I like homemade ice cream. I enjoy creating and trying out new flavors that you might not otherwise be able to find at the store. However, I find them often to be too rich, or a bit to hectic to produce sometimes. It's why I prefer sorbet. Sorbet is easier to produce and takes so much less time. Heat up some water and sugar, add the flavor and chill. Pop in the ice cream machine and boom, 'yer done. No tempering eggs, and no trying to figure out what to do with all those egg whites. Furthermore, I find that I generally prefer the lighter and clearer taste of the ingredients you use in sorbet.
Normally, I make sorbet when I have an overabundance of fruit during the summer when turning on the stove sounds too heroic an effort for me to accomplish in my lazy summer sloth. Puree the fruit, pass it through a sieve, add a splash of brandy or vodka and add to the warmed sugar-water. Ta-da! Easy.
However, in early spring, when I eat fruit far too quickly to be able to produce a practical sorbet, I like to rely on this little chocolate sorbet recipe. I actually prefer this over chocolate ice cream as I find the chocolate is much more intense when it doesn't have to compete with yolks and cream for flavor. It utilizes ingredients I - and I assume every avid home baker - has on hand, meaning it's a simple, practical frozen treat. Furthermore, this sorbet never gives me texture problems; it never crystallizes into a rock, even after a week in the freezer as most homemade ice creams and sorbets have a tendency to do. Complimented with some chopped mint and strawberries it's a perfect sorbet for the hotter days ahead.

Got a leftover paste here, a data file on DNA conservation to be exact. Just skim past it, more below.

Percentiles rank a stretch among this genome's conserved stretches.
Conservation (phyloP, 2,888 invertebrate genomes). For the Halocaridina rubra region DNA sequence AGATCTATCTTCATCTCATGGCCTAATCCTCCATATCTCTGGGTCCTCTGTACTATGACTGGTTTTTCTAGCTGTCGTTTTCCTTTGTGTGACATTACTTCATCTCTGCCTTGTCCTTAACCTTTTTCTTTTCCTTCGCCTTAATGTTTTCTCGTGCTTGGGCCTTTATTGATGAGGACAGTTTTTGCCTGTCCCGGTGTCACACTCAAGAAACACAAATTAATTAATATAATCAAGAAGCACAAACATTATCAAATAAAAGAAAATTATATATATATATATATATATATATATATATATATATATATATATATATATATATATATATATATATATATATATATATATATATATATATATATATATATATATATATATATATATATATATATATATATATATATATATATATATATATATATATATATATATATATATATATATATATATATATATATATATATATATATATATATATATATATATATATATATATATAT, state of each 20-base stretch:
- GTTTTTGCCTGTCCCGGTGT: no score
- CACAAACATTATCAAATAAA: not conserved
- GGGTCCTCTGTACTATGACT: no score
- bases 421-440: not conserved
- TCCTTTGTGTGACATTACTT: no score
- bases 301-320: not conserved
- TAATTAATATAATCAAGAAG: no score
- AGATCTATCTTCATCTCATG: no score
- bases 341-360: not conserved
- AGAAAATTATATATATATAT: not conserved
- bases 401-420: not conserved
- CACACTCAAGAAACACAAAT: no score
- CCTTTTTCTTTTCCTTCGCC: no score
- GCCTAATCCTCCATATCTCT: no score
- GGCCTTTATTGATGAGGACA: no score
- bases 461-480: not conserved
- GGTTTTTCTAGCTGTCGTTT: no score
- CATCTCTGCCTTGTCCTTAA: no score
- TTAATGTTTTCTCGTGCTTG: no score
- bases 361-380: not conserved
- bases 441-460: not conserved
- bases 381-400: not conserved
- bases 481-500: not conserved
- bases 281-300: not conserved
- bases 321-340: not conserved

Adapted from Jaime Oliver
75g cocoa powder
1 tsp vanilla extract
45g of peanut butter (organic works best)
300g chocolate (60%-70% cacao), broken into pieces
Pour 750ml water into a small saucepan with cocoa, sugar, vanilla extract and peanut butter. Bring to a boil while whisking then remove from heat. Add chocolate and a pinch of salt and leave for a minute, then stir until chocolate has melted and you have a glossy mixture. Cool in the fridge for four hours or overnight and then transfer to an ice-cream mixture per the manufacturer's instructions.